Oliver Bub ’20, a former member of Dartmouth’s heavyweight rowing team, has continued his journey on the water — now in hopes of making the 2024 Paris USA Olympic Team. While his final collegiate season was cut short due to the COVID-19 pandemic, Bub was a strong performer for the Big Green throughout his collegiate career.
In his first year, Bub started off in the second varsity boat but moved up to varsity to finish off the season. During his sophomore year, he stayed in the varsity boat for the entire season. His time at Dartmouth was highlighted by his junior season, in which Dartmouth placed fifth overall in the Intercollegiate Rowing Association National Petite Final.
Bub’s zest for rowing continued past his Big Green career. Despite growing up on the east coast in Westport, Conn., he now resides in California where he trains with the California Rowing Club with the goal of competing for Team USA in the 2024 Olympic Games in Paris. In addition to training for the Olympics, he works as an analyst at Citibank. The Dartmouth sat down with Bub to discuss post-collegiate rowing and how his experience on the heavyweight team shaped his future.
Why did you want to embark on this journey? Why is it so important that you make the 2024 Olympic team?
OB: My parents both rowed, so I was always around the sport and, even though I started rowing for myself freshman year of high school, I always saw rowing as a vessel for me to chase my competitive desires. That being said, I would not say going to the Olympics is that important. I think as athletes and in life in general we tend to get caught up in the end goal or destination. We all want to accomplish something, but right now I’m just enjoying my journey and the day-to-day rowing because I really do love it. I am grateful to California Rowing Club, the Rogers Foundation, US Rowing and my coaches, Mike Teti and Skip Kielt, for setting up a system that allows me to continue to chase this dream, but to also earn a salary and progress in my career for when the rowing does end.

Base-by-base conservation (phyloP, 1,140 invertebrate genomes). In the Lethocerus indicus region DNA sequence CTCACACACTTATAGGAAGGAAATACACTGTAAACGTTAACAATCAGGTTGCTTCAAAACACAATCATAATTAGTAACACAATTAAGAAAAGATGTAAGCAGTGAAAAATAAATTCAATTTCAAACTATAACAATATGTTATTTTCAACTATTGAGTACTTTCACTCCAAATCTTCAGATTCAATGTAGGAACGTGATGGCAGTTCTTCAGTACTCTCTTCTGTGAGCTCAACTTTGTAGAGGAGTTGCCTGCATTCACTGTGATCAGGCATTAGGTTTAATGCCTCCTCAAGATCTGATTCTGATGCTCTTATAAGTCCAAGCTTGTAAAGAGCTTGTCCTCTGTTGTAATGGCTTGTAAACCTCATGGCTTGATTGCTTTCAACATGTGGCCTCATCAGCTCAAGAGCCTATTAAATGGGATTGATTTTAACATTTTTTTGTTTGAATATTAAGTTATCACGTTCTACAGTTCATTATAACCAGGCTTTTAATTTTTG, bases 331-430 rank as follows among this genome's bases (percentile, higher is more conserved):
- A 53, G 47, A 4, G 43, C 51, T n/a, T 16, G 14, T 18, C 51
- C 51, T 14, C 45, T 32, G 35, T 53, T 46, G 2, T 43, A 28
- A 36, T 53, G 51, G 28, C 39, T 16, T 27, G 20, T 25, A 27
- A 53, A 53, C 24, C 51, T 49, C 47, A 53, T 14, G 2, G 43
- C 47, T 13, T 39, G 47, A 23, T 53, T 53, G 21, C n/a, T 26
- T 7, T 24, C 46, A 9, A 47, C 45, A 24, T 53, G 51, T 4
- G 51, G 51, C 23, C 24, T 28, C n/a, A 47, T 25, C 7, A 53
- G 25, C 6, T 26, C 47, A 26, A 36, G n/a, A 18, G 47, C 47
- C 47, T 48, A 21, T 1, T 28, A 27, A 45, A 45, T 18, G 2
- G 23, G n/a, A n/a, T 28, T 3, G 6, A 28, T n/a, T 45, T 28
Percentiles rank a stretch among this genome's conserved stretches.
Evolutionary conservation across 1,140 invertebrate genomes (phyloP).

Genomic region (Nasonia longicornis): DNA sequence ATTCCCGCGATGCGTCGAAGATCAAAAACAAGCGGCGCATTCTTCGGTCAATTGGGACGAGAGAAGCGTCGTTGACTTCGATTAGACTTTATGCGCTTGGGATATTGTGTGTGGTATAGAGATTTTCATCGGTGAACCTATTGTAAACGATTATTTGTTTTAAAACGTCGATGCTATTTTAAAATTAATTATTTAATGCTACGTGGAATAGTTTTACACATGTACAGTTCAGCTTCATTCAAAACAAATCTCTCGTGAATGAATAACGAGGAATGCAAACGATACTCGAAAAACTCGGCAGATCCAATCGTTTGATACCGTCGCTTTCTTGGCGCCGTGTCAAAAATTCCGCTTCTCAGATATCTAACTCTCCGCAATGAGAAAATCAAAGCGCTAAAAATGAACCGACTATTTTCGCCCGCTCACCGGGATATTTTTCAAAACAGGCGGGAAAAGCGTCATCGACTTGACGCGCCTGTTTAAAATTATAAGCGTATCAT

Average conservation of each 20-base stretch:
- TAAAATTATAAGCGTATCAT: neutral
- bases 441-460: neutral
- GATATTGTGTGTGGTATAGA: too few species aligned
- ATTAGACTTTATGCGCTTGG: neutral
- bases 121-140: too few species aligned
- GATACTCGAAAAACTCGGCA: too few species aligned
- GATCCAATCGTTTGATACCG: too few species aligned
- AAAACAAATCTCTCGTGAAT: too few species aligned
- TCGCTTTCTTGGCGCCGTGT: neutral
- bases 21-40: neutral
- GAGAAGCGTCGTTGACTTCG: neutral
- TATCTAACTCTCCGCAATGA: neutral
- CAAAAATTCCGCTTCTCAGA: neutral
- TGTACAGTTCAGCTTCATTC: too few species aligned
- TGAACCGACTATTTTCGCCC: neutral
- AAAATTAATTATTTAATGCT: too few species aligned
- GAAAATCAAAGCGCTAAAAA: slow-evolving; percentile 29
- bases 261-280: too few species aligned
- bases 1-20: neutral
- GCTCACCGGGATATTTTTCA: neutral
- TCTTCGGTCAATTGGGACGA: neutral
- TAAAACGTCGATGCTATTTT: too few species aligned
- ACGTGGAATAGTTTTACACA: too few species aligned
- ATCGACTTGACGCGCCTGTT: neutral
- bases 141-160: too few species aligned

What does a typical day of training look like at the Oakland CRC?
OB: It boils down to two times a day, six days a week. I usually wake up at 5:30 a.m. because I don’t want to just roll out of bed onto the water. The boathouse is a two minute walk from my apartment, so after eating breakfast, I show up around 6:20 a.m. and warm up on the bike. The coaches show up around 6:30 a.m. and give us a few pointers and goals for the day and then we go out and row. A typical day is 20,000 kilometers of steady state — think a brisk jog. Then, I am back on land around 8:30 a.m. and head back home to get ready for work. I go to Citibank’s San Francisco office two times a week, so those days are more rushed. I work until I show up for the afternoon, on-your-own workout at around 5 p.m. Typically, that is an erg for about 40 minutes and then the stationary bike for 40 minutes. I’ll usually leave the office to work out and finish my work at home, but if the work is necessary to complete, I have started workouts before at 8 or 9 p.m.
What is it like balancing training and work all at once?
OB: My first year was really tough, especially since it was an Olympics year with Tokyo being pushed back. I was in the mix, but I was never truly confident in myself on making it. Even though I didn’t necessarily see myself making it, there was still an immense amount of pressure to perform every day while balancing work. You just don't fully understand what you are getting yourself into until you do it, which I found out my first year. But, you get better at it as with other major transitions in your life. After you throw yourself in there, you find out what works and what doesn’t and make adjustments accordingly, so things are going a lot better now since I know what to expect from my day-to-day life.
What is a lesson you learned as part of Dartmouth athletics that has helped you in your career pursuits post-grad?
OB: [Men’s rowing head coach] Wyatt [Allen] always said “rowing is a brutally simple sport.” A lot of people in rowing try to get really scientific about the nooks and crannies of finding boat speed, which has value. Yet, on the flip side we are really just pulling on an oar in water, so you don’t have to over complicate it.We did the really small things really well at Dartmouth. None of us were that physically gifted with humongous erg scores, but we showed up every day with a really good, ready-to-work attitude. This lesson of showing up with a good attitude can be brought to other aspects of your life. Colleagues will be drawn to you and you can get a lot out of just doing the little things well.
This interview has been edited and condensed for clarity and length.